Jakarta — Amid the confusion caused by information overload on social media, a journalist association tells Indonesian Press Council to identify the real media.
Wina Armada, member of Independent Journalist Association (AJI) told our reporter Chiara Anindya about the importance of differentiating between the real media and the fake ones at the sideline of World Press Freedom Day (WPFD) workshop in Jakarta on Monday.
What are the impacts?
The inability to differ between “the media” and “the opinionated public” complicates the information verification process, especially on the internet.
Without a definite list, citizens have no reference to distinguish which are legitimate online media portals, and which are not. Opinionated citizens may express their opinions on websites. Some of the aforementioned sites are often mistaken as legitimate news portals.
As a result, the press is often blamed for the deeds of opinionated citizens.
“It’s important for citizens to distinguish between legitimate media outlets and its non-media counterparts,” Wina said.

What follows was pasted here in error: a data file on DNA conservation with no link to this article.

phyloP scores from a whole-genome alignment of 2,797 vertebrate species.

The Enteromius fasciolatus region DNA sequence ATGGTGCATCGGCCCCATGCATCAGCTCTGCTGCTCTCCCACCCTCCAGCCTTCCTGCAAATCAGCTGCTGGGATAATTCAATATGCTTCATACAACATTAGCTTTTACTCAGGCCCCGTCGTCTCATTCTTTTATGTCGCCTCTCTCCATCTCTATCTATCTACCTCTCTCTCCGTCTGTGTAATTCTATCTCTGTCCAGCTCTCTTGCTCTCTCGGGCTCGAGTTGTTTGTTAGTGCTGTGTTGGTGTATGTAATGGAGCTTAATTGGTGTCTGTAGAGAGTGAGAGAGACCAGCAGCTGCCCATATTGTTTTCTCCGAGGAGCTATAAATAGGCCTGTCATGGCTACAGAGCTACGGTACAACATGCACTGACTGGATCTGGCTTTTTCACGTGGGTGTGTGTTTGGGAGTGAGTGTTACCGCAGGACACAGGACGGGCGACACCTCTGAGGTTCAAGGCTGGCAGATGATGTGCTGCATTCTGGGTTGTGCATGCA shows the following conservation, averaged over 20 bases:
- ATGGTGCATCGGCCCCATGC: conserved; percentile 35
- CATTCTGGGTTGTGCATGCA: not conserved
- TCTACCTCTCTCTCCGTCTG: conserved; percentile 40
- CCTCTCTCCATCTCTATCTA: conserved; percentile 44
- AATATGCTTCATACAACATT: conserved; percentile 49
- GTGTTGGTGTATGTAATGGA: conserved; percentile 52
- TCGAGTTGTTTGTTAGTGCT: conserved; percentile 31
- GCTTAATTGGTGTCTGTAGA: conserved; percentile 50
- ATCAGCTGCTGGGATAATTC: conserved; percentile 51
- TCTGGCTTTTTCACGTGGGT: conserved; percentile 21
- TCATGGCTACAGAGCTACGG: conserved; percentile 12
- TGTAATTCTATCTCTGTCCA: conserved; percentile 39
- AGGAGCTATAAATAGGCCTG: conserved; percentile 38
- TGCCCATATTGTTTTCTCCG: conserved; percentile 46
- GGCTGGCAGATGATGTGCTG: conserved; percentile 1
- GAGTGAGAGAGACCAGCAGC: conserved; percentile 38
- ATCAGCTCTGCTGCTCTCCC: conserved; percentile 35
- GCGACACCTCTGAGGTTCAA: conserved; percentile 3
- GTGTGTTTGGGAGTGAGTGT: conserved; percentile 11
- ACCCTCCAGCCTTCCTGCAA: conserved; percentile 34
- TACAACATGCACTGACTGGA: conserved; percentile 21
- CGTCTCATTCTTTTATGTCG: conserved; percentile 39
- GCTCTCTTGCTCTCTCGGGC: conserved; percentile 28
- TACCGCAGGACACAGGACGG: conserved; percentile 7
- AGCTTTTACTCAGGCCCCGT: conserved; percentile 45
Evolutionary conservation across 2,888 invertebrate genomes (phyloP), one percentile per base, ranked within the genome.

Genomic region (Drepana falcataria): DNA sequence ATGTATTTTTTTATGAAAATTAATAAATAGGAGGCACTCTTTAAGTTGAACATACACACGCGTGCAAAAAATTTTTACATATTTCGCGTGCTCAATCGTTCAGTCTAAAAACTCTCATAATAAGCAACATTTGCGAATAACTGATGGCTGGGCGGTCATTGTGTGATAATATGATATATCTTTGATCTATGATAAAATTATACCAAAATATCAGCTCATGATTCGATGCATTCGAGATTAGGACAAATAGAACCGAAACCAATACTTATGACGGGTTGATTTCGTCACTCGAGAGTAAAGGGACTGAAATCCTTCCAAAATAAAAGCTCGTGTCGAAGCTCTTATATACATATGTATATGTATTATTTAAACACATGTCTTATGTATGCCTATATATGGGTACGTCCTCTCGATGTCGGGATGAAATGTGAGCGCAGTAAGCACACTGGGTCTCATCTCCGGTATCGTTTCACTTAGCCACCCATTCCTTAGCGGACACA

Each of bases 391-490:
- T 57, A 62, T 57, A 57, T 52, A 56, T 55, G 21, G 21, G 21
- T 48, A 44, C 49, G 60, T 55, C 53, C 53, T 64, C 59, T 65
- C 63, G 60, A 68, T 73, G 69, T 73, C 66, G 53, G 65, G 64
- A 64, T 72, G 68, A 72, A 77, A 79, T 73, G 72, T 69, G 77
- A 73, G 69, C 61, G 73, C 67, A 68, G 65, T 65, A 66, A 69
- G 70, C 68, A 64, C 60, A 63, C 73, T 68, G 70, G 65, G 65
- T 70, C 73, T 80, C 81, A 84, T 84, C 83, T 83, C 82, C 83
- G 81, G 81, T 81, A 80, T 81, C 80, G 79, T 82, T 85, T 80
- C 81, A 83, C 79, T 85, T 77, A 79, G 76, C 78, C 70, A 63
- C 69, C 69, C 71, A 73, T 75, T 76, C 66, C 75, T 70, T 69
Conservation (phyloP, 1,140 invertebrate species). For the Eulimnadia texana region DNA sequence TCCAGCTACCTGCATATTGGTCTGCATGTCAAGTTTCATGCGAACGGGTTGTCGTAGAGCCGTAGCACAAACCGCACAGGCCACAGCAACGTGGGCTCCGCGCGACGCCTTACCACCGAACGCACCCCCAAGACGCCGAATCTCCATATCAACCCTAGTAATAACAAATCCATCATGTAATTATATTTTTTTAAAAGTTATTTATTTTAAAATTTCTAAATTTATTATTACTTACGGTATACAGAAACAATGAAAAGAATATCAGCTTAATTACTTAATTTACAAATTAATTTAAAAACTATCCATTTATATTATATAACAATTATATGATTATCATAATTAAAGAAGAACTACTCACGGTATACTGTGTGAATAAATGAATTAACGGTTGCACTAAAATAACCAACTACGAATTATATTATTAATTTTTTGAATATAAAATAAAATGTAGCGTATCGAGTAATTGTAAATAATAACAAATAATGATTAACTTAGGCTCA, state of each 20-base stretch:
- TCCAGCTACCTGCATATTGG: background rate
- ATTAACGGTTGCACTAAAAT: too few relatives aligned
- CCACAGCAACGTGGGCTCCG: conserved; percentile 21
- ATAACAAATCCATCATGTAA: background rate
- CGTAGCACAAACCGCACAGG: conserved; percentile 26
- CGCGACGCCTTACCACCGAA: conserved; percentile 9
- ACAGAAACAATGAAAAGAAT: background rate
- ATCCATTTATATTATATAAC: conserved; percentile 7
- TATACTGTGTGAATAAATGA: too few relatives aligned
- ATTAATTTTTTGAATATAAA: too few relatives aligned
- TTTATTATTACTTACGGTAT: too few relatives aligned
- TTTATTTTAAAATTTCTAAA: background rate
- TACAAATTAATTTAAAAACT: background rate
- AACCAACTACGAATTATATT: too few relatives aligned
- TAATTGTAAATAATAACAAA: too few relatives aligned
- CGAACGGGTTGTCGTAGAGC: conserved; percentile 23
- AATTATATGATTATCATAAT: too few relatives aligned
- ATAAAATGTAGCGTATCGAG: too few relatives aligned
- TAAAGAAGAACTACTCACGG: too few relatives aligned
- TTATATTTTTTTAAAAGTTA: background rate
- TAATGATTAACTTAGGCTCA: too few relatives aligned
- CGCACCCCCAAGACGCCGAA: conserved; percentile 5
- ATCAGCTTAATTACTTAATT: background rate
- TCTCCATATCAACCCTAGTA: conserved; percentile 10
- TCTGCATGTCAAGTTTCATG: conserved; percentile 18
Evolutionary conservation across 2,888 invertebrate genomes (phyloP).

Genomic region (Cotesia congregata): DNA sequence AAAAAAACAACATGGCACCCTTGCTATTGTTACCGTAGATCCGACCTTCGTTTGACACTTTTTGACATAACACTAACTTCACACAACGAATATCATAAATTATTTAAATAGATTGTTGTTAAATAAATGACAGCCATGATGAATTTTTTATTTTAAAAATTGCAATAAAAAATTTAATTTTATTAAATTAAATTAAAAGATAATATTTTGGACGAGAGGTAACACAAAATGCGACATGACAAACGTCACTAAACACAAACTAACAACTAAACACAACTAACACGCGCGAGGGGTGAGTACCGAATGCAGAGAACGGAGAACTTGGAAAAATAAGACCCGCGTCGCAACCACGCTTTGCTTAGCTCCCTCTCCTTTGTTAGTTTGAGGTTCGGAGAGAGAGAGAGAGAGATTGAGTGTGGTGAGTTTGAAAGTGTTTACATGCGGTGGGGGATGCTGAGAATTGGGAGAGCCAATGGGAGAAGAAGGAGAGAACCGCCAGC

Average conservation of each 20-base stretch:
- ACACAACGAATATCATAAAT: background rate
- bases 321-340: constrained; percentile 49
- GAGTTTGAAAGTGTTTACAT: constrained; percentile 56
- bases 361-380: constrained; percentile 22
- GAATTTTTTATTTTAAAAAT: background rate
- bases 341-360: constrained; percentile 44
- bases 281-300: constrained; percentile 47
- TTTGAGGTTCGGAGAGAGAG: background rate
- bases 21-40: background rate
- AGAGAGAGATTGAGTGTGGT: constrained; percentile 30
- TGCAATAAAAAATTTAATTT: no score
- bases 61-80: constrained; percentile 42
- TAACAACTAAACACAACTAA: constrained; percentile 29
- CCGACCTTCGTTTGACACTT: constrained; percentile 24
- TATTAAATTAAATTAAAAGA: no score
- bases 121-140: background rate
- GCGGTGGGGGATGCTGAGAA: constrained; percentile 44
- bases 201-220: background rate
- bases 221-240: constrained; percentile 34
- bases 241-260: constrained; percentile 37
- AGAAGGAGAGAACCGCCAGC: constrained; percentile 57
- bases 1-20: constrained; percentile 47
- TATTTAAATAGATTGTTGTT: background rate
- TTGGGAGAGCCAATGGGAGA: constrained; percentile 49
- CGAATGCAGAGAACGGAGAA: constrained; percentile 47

Why is it important?
One of the impacts of technological advancements is an open access to various tools to produce and distribute information.
Citizens can now be actively involved as reporters to create media content; however they are substantially different from the press in terms of responsibility and capability.
In most cases, opinionated citizens are not a part media companies.
The press is obliged to produce news reports based on journalism principles. Oppression against its activities is considered a violation against press freedom. In Indonesia, press freedom is regulated by the Press law.
Meanwhile, opinionated citizens are not obliged to the same conditions. In Indonesia, their freedom of expression is regulated by the Information and Electronic Transactions law.
Furthermore, the two parties do not share the same responsibilities in creating good journalistic content.
At the moment, there aren’t any available references to differ between the two.